Rest assured the ones who are making steady gains are the ones who train consistently.

2. Use high ROI exercises

 

There is absolutely nothing wrong with novelty.

Think about it, there’s a reason why compound movements such as the squat, deadlift, pull-ups, and push-ups are the cornerstone of most sensible programs — they’re tried and true.

It stimulates your entire body.

It’s not the end-all be-all approach, but you’re ahead of the curve once you start mastering the basics.

Every exercise serves a purposes, but for the mean time, leave the BOSU ball and “functional” training out of this.

Simplicity, not complexity. ‘Nuff said.

3. Nutrition and lifestyle must take precedence.

 

This is hardly groundbreaking, but for whatever reason many just don’t get it. I understand the rationale behind working out so you can eat what ever you want, but the work you put in will be rendered useless with destructive eating habits. In other words, stop eating — and drinking — so much crap.

A good training program is equally important, but you can’t expect magical things to happen because even the best method in the world will not offset poor nutrition.

Make better choices.

Instead of the typical trip to Starbucks for breakfast, blend up a protein shake. Have a few meals prepped and ready to avoid making poor food choices.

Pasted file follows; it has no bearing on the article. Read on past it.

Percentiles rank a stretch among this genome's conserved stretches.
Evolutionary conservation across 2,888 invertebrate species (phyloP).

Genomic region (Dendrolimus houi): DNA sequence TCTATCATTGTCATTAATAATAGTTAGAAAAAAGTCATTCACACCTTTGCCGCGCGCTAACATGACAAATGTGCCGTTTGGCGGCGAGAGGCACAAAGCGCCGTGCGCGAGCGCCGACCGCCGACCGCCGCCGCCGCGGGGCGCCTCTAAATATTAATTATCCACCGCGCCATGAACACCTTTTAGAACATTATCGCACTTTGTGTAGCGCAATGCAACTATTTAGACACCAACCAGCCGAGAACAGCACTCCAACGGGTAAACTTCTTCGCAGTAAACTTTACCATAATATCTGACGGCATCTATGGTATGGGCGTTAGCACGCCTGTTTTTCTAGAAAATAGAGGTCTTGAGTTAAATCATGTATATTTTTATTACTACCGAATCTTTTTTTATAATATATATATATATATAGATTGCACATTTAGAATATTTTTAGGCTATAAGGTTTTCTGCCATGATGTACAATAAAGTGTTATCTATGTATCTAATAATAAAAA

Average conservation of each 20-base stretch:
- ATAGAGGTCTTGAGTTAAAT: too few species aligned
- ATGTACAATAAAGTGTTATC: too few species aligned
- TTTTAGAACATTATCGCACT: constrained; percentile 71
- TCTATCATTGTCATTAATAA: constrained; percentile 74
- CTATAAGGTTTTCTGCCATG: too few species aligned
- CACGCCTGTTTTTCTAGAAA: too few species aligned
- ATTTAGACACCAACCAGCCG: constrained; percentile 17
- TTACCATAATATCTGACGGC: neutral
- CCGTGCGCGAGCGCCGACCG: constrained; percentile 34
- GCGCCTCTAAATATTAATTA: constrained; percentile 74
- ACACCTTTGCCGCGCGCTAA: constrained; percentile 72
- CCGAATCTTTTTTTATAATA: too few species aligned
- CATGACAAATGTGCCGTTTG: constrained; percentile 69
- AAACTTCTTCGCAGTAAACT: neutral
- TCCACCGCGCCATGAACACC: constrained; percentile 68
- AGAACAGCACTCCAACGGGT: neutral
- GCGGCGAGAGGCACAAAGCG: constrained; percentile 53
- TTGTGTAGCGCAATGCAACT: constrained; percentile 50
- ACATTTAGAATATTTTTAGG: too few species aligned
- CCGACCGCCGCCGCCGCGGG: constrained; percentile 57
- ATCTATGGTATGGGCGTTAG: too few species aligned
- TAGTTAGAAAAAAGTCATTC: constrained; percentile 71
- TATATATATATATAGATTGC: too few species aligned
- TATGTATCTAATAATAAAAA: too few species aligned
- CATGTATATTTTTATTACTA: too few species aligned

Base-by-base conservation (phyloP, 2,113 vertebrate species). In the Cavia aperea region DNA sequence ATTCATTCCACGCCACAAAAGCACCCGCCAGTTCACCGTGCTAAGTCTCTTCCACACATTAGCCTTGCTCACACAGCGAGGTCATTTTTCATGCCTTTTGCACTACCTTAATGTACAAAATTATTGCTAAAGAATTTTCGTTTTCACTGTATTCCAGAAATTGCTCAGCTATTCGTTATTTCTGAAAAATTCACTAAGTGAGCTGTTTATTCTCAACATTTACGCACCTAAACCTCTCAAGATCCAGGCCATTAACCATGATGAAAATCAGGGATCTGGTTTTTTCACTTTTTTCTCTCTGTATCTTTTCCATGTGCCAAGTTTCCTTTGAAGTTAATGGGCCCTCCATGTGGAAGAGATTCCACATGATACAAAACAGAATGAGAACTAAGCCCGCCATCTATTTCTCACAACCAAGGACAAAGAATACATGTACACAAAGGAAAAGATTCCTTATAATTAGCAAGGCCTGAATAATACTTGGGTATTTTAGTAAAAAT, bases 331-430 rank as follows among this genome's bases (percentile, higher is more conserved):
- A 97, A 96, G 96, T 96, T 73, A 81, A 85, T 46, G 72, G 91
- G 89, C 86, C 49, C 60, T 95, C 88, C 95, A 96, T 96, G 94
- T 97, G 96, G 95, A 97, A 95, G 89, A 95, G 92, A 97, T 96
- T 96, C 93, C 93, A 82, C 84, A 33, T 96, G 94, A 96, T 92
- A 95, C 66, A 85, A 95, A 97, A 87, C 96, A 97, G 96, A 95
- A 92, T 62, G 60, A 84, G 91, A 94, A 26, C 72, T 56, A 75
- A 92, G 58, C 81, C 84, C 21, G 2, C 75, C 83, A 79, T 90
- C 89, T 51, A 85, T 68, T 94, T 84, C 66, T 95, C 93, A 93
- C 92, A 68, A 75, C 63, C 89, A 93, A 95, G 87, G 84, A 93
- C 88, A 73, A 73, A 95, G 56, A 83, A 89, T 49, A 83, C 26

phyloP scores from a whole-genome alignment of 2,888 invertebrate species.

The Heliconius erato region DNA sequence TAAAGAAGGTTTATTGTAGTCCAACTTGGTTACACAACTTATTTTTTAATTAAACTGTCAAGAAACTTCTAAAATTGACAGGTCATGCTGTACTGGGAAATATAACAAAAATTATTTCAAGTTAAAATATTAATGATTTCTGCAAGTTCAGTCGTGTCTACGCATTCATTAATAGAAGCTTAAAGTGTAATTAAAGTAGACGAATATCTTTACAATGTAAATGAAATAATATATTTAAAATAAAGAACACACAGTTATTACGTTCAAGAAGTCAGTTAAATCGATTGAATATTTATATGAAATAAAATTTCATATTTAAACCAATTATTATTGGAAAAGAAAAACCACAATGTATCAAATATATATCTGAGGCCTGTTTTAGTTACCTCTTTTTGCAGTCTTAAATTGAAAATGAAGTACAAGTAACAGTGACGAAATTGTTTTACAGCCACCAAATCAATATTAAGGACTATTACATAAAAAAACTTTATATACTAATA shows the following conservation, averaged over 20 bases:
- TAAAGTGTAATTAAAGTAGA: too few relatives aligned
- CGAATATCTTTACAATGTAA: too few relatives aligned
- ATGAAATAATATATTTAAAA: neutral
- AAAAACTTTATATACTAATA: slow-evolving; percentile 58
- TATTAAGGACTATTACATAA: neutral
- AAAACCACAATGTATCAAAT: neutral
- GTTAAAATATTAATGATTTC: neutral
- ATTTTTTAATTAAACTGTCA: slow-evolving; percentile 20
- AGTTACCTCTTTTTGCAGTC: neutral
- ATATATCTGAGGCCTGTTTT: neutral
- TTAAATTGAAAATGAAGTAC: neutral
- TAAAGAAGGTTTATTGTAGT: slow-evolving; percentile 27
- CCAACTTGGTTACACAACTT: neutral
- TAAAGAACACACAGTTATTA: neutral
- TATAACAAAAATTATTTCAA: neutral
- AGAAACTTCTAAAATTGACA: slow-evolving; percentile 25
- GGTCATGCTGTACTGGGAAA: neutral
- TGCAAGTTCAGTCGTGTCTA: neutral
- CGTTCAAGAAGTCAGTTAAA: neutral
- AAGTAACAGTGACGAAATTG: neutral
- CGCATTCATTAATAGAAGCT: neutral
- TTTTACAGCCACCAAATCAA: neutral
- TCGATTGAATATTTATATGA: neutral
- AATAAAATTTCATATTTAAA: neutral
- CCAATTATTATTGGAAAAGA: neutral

I’m not advocating that you should be perfect, but you won’t get the results you’re looking for if you don’t take this part seriously.

4. Train with a purpose

 

You’re obviously not going to produce substantial gains just going through the motions. To some degree, your workout has to bring you to a point where you almost start to question your sanity. Put simply, it kind of has to suck (in a good way).

I’m not saying you have to constantly beat yourself up, but training with a purpose goes a long way.

So, work your ass off.

As a point of reference, the main reason why I make it a priority to get in a workout is because I want to look and feel good. Also, I don’t want to have to take medication as I get older.

5. Recovery matters

 

For years, I was convinced that more training equates to faster results.

Boy was I wrong.

Unless you’ve been injected with the super solider serum, it’s highly unlikely that you’ll achieve optimal results with that approach.